It is important to note that the passage of this legislation does not foreclose a Burge torture survivor who is later exonerated from suing the City at a later date.  But if they choose that course of action, they cannot take part in the financial reparations offered here.  Like many class action lawsuits, people can choose to opt-in or opt-out from filing for and receiving these reparations.

This package is not perfect. The financial compensation is not the amount we struggled for. But it does bring us closer to our goal of each claimant receiving $100,000. To quote torture survivor Darrell Cannon: “This isn’t the world.  It’s just a small piece of the world … but we are in the world!” Additionally, the counseling services will not initially be offered to all people who have been tortured by law enforcement officials.  We have always recognized that law enforcement torture did not begin or end with Burge and there are many others in need of these services as well.  But our hope is that with private fundraising and other donations we can develop a center on the South side that can provide holistic services for others who have been affected by police violence.  As torture survivor Anthony Holmes shared, “There’s still so much work to do … Don’t let this struggle be for nothing. Keep going forward, together.”

A Strong Message

The legislation now before Chicago City Council sends a strong message that activism and organizing matter in the ongoing struggle for human rights and social justice. The City of Chicago is for the first time acknowledging its responsibility for gross human rights violations, violations recognized by the UN Committee Against Torture, and committing significant resources to begin to repair some of the harms inflicted on the torture survivors, their families and the communities from which they come.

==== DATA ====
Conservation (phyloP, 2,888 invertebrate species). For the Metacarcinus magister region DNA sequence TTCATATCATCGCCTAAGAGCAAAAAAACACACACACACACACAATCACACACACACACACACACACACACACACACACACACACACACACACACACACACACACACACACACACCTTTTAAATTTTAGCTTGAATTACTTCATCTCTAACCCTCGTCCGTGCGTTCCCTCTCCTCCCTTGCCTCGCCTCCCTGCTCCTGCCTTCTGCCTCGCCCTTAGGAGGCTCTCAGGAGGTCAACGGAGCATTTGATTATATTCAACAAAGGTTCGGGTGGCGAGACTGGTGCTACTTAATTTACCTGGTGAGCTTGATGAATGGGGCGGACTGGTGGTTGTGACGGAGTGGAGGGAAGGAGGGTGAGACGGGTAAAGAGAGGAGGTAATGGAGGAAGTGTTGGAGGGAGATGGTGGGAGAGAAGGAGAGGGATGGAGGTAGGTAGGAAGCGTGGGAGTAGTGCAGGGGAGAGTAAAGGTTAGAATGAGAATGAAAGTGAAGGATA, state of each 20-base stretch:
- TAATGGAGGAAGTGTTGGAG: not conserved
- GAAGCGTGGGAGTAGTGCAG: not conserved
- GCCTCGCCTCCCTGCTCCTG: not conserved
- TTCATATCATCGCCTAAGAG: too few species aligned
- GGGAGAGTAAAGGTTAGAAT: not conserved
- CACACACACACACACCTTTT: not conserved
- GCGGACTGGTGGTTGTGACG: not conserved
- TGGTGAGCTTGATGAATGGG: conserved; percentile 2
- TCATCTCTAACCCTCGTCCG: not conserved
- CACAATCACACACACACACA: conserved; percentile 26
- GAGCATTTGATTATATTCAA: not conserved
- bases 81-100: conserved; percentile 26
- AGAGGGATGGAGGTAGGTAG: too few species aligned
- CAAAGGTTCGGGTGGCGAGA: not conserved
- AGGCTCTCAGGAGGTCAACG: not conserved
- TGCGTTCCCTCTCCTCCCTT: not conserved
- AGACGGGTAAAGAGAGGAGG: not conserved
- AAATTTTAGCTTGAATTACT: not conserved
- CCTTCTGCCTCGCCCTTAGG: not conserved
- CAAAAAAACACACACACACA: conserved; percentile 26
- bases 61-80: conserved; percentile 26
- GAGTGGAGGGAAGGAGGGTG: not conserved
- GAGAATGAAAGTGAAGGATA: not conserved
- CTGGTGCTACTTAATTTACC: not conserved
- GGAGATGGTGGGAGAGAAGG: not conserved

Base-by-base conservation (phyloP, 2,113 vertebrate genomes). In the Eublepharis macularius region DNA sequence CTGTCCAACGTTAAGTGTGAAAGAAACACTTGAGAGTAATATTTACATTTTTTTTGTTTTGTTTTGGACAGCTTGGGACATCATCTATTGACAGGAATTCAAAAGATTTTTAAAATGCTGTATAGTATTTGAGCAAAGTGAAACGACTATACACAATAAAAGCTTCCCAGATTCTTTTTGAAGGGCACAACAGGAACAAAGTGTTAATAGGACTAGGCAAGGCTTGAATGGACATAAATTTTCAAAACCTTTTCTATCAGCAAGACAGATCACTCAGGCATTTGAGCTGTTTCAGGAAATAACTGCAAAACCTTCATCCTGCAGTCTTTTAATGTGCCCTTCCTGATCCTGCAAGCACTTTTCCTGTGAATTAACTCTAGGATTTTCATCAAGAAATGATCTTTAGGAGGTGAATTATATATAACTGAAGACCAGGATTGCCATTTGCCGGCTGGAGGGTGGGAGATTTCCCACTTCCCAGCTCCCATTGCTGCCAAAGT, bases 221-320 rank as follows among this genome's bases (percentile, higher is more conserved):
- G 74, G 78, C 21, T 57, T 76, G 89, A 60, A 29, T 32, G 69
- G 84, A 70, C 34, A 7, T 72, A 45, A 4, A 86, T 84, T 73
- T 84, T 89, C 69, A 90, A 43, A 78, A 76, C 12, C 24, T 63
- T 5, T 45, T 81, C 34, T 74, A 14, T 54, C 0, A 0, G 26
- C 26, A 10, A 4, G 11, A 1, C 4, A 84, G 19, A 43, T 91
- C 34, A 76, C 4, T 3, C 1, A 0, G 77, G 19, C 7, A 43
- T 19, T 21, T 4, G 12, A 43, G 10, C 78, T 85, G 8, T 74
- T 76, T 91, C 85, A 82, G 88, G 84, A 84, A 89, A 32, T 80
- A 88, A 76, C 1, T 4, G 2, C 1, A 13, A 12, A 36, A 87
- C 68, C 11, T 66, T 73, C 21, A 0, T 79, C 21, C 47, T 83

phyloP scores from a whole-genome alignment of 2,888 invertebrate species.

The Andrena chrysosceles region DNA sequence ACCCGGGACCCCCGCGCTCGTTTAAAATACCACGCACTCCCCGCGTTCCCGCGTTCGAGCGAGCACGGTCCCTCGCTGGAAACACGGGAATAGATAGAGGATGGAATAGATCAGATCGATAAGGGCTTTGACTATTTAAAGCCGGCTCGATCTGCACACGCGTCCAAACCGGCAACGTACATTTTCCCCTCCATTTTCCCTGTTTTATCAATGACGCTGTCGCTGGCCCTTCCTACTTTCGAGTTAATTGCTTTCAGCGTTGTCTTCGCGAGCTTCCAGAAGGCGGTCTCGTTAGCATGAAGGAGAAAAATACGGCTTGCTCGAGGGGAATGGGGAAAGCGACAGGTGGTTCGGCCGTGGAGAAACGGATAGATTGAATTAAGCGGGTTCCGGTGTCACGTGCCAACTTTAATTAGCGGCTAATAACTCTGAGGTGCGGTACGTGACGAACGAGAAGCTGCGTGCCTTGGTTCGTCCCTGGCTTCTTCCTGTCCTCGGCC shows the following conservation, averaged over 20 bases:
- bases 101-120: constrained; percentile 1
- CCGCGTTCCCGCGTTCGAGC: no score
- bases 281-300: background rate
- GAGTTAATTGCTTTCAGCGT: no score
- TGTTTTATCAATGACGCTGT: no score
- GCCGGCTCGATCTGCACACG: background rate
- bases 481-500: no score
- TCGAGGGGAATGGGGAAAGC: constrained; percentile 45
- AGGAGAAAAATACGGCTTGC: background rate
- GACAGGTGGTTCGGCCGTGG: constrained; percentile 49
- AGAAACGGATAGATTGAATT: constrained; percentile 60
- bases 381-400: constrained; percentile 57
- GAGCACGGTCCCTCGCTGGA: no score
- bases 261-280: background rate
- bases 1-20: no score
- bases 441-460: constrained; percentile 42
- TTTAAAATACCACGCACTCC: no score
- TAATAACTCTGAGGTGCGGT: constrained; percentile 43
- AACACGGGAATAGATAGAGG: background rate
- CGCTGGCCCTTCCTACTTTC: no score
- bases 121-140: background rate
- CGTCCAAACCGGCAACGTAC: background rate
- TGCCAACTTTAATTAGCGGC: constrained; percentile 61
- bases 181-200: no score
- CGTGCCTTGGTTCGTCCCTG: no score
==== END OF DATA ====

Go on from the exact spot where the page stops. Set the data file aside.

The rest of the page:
A Historic Victory

Remarkably, this legislation marks the first time in U.S. history that a city has passed legislation providing reparations, including financial compensation, for police violence.   The City of Chicago’s recognition that people who were tortured by law enforcement officers deserve compensation and redress—regardless of any crime that they were accused of or may have committed—is an important recognition that torture is never excusable and the ends do not justify the means.  Every individual’s dignity matters.

Community Dinner to Discuss the Legislation and On Going Struggle

You’re invited to a Dinner for Reparations this evening from 6 to 8 pm at Grace Place, 637 S. Dearborn. This will be a chance to share updates, discuss recent developments especially following the hearing, share food and build together. No cost to attend. Thank you to Project NIA and CTJM for helping provide food!

We Still Need YOUR HELP to Make This Historic Victory a Reality!

This fight is not over.  We still need you to call your Alderperson to urge them to vote in favor of the Chicago Reparations Ordinance at the next Finance Committee meeting.

You can find their names and numbers here.

Once the legislation passes out of the Finance Committee, we need you to call your alderpeople once again to urge them to vote to pass the Reparations Ordinance on May 6 at the full City Council meeting. You can find your alderperson here.

We will post other action items here.

Come out and be part of achieving a measure of justice and making history on May 6th! Join us at City Council and show your support for the Burge torture survivors, family members and the Chicago Reparations Ordinance!

With Hope for Justice.

See you on May 6th!